Opponents of Catalan independence label its supporters as being nationalists, which misses out the democratic impulse behind it, but never reference Spanish nationalism which brazenly on despair as the three right wing parties competed as to which was tougher on Catalonia during the election campaign. Then electoral breakthrough of the fascist Vox Party rekindled bitter memories of the Franco decades but had an extra edge in Catalonia where the usual vicious repression was accompanied by a systematic attempt to wipe out the Catalan language and culture.

But the hostility to Catalan aspirations in Spain means Sanchez cannot grant a referendum in Catalonia because Spanish nationalism runs deep within the Socialist Party, if not quite so virulent as on the right. He will do nothing about the trial of the 12 leaders pleading the independence of the Spanish judiciary – ignoring so many judges are political appointees of successive Madrid governments.

Sunday’s result also removed one argument as to why the ERC might give support to Sanchez – to keep out the right including the fascists of Vox. They remain a threat but the fragmented right cannot muster enough votes or find sufficient parliamentary allies to secure office.

In this situation Sanchez looks set to form a minority government brokering deals on each key vote in the Spanish Parliament.

The ERC has said it is willing to co-operate with Sanchez but will not write a “blank cheque” for Mr Sanchez.

“The question is not what ERC will do with the PSOE, but what the PSOE will do with Catalonia,” Gabriel Rufian, the ERC’s deputy leader in the congress told Catalunya Radio.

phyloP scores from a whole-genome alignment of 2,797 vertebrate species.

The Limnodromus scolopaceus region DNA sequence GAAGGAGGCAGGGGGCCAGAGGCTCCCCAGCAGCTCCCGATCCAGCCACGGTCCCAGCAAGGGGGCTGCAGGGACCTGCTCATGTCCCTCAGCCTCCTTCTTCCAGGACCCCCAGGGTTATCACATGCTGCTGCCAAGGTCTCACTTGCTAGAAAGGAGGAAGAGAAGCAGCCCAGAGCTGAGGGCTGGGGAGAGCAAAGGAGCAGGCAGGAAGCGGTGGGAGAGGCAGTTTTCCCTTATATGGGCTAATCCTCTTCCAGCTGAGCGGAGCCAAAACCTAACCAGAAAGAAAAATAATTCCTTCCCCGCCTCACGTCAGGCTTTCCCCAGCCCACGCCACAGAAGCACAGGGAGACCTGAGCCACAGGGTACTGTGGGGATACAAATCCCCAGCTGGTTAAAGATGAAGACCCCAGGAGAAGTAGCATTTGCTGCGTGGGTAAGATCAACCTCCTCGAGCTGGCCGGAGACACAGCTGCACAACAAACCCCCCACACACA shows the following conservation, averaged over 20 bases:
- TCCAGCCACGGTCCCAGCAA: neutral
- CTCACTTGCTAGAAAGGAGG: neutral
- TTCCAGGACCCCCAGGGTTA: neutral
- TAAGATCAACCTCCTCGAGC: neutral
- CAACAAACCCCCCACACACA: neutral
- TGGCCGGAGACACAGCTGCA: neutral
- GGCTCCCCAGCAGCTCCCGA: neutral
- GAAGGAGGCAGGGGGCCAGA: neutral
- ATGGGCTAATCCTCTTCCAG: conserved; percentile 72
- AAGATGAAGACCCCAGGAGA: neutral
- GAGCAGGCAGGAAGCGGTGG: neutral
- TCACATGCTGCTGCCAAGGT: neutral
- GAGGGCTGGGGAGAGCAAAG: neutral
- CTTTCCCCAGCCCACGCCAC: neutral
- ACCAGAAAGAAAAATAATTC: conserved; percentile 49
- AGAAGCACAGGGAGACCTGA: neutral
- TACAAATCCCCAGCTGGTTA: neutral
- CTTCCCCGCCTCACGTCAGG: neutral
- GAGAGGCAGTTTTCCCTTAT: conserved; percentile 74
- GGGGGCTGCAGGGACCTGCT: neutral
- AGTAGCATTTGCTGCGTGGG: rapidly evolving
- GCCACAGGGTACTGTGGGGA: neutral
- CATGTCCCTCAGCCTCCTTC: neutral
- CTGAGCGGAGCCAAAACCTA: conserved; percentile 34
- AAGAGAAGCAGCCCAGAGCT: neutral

“We will ask for a negotiation that brings together all the forces, that discusses a referendum and laws in order to lift the case against the separatist comrades.”

Two immovable forces seem to have met!

The Catalan question is not going away but the pro-independence parties have no strategy for achieving that goal. That is a huge weakness, apparent in the immediate aftermath of the October 2017 referendum.

In one sense that doesn’t matter because the campaign in support of the prisoners is mobilising people and leading to bitterness about the Spanish state. Added to this is that The Spanish state has always looked to centralise everything on Madrid, ignoring the aspirations of the Catalans and Basques.

This election saw another significant change in the Basque Country. The radical left, pro-independence party,  Bildu, doubled its seats in the Spanish Parliament from two to four while the more moderate Basque National Party took six seats. The rightist Popular Party was wiped out. This shows how the surge in Spanish nationalism has impacted into the Basque Country with Bildu winning support from former Podemos voters.  The resulting increased support for Basque nationalist parties and the links Bildu has built with the ERC in Catalonia means the Catalans have new and significant allies.

Meanwhile, within a day of the polls closing Spain’s Electoral Commission ruled out the exiled Catalan President, Carles Puidgemont, standing in the upcoming European elections, along with two other exiled ministers, Clara Ponsati and Toni Commins.

Within Catalonia this will be seen as the Spanish state once more intervening to block the democratic choice of Catalans. It adds to a growing sense of alienation from Spain.

BRAVE NEW EUROPE is probably the independent international medium that has covered the Catalan Independence movement the most. It has provided the Catalan cause a platform to communicate with the rest of Europe, as well as posted many original articles on the topic. If this is the sort of media you wish to read and support, then please donate  here.